The Treasury defines benefits management as the practice of identifying, analysing, planning, realising, and reporting benefits.9

Active benefits management is seen as good practice in project and programme management. The Treasury’s guide Managing benefits from projects and programmes: Guide for practitioners notes that “[i]nternational studies have shown that organisations with high benefits management maturity have greater success with their projects and programmes.”10

Historically, in New Zealand and other jurisdictions, transformation programmes have a poor track record in demonstrating that “the benefits they were established to deliver have been realised”.11

The Treasury leads investment management in the public sector and has a lead role in benefits management. The Treasury’s guide on benefits management sets the expectations for benefits management and realisation for public organisations.

The Treasury’s guide provides important foundational information on good practice for benefits management. These principles include:12

  • Managing benefits is iterative by nature and not a fixed series of staged practices. Plans should be updated during the project or programme.
  • To be effective, benefits management should be integrated into strategic planning, project, programme, and portfolio approaches, performance management, and reporting systems.
  • Managing benefits continues after a project or programme has been completed. It requires a structure that is able to transition into business as usual.
  • To demonstrate value, benefits should be:
    • measurable: financial and non-financial;
    • meaningful: there is a direct relationship between achieving the measure and achieving the benefit;
    • attributable: it can be reasonably claimed that the benefit was achieved from the investment and not any other project or programme; and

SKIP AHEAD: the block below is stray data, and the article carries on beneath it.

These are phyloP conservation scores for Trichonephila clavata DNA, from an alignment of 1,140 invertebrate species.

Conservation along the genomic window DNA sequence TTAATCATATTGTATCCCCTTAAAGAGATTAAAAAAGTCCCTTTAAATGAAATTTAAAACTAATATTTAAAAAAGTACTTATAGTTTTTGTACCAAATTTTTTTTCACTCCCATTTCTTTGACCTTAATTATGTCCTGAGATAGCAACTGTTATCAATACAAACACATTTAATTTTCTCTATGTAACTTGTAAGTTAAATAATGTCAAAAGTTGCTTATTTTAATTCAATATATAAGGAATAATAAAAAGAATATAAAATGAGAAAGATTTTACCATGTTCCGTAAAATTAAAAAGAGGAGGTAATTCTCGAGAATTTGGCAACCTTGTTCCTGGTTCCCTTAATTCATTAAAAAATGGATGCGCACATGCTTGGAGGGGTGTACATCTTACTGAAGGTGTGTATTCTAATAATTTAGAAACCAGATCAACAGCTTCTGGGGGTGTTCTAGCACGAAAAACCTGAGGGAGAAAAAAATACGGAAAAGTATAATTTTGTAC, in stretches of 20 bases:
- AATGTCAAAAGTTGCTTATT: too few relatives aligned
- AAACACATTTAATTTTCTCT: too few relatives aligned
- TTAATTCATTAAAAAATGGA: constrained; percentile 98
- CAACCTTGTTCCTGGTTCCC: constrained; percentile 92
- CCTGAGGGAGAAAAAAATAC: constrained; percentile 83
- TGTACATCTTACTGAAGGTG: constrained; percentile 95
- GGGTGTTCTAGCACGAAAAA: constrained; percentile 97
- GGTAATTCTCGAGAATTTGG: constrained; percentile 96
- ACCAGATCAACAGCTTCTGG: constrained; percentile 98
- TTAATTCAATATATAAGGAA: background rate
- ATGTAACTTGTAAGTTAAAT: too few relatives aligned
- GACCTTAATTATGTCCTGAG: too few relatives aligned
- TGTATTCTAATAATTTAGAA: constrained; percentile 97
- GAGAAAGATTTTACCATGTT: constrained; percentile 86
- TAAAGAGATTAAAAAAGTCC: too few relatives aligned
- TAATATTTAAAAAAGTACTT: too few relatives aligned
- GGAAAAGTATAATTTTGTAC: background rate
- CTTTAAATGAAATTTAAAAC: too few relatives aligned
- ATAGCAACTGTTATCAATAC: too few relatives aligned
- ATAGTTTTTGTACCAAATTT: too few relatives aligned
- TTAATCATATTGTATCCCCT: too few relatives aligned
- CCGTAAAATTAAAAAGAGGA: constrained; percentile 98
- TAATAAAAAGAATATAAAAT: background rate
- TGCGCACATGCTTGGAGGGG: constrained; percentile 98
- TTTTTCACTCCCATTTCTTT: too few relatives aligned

• aligned to strategic outcomes and targets.

Inland Revenue told us that it based its benefits management on the Treasury’s guide.

How we carried out our audit

To carry out our audit, we:

  • reviewed and analysed relevant documents from Inland Revenue;
  • interviewed Inland Revenue staff, including staff from the benefits team and senior leaders;
  • spoke to people from the Treasury’s Investment Management and Asset Performance team, and Vote Revenue managers and analysts; and
  • spoke to Gateway13 review team leaders and the Independent Quality Assurance team that Inland Revenue commissioned to review aspects of the programme.

2: Your Inland Revenue number keeps track of the tax you pay and helps ensure that you pay the right amount or get the right entitlements. It is unique to you. If you have a company, trust, partnership, or other type of business, you will need a different Inland Revenue number for each one.

3: Updated programme costs will be available in November 2020.

4: This is a 10-year estimate of cost (to 2023/24) that includes ongoing costs. The amount excludes inflation, depreciation, and capital charge.

5: Inland Revenue Department (2019), Programme business case addendum: Business Transformation programme – Implementing New Zealand’s future revenue system, Wellington, at page 15.

6: Office of the Auditor-General (2015), Inland Revenue Department: Governance of the Business Transformation programme, Wellington.

7: Office of the Auditor-General (2018), Inland Revenue Department: Procurement for the Business Transformation programme, Wellington.

8: The Government rules of sourcing set out good practice guidelines for government agencies to follow in the sourcing stages of the procurement process. The rules can be found at

9: The Treasury (2019), Managing benefits from projects and programmes: Guide for practitioners, Wellington, page 7.

10: The Treasury (2019), Managing benefits from projects and programmes: Guide for practitioners, Wellington, page 1.

11: The Treasury (2019), Managing benefits from projects and programmes: Guide for practitioners, Wellington, page 1.

12: The Treasury (2019),Managing benefits from projects and programmes: Guide for practitioners, Wellington, pages 7-8.

13: A Gateway review is an independent and confidential peer review process that assesses projects’ and programmes’ progress at important points and rates the likelihood that they will successfully deliver their outcomes.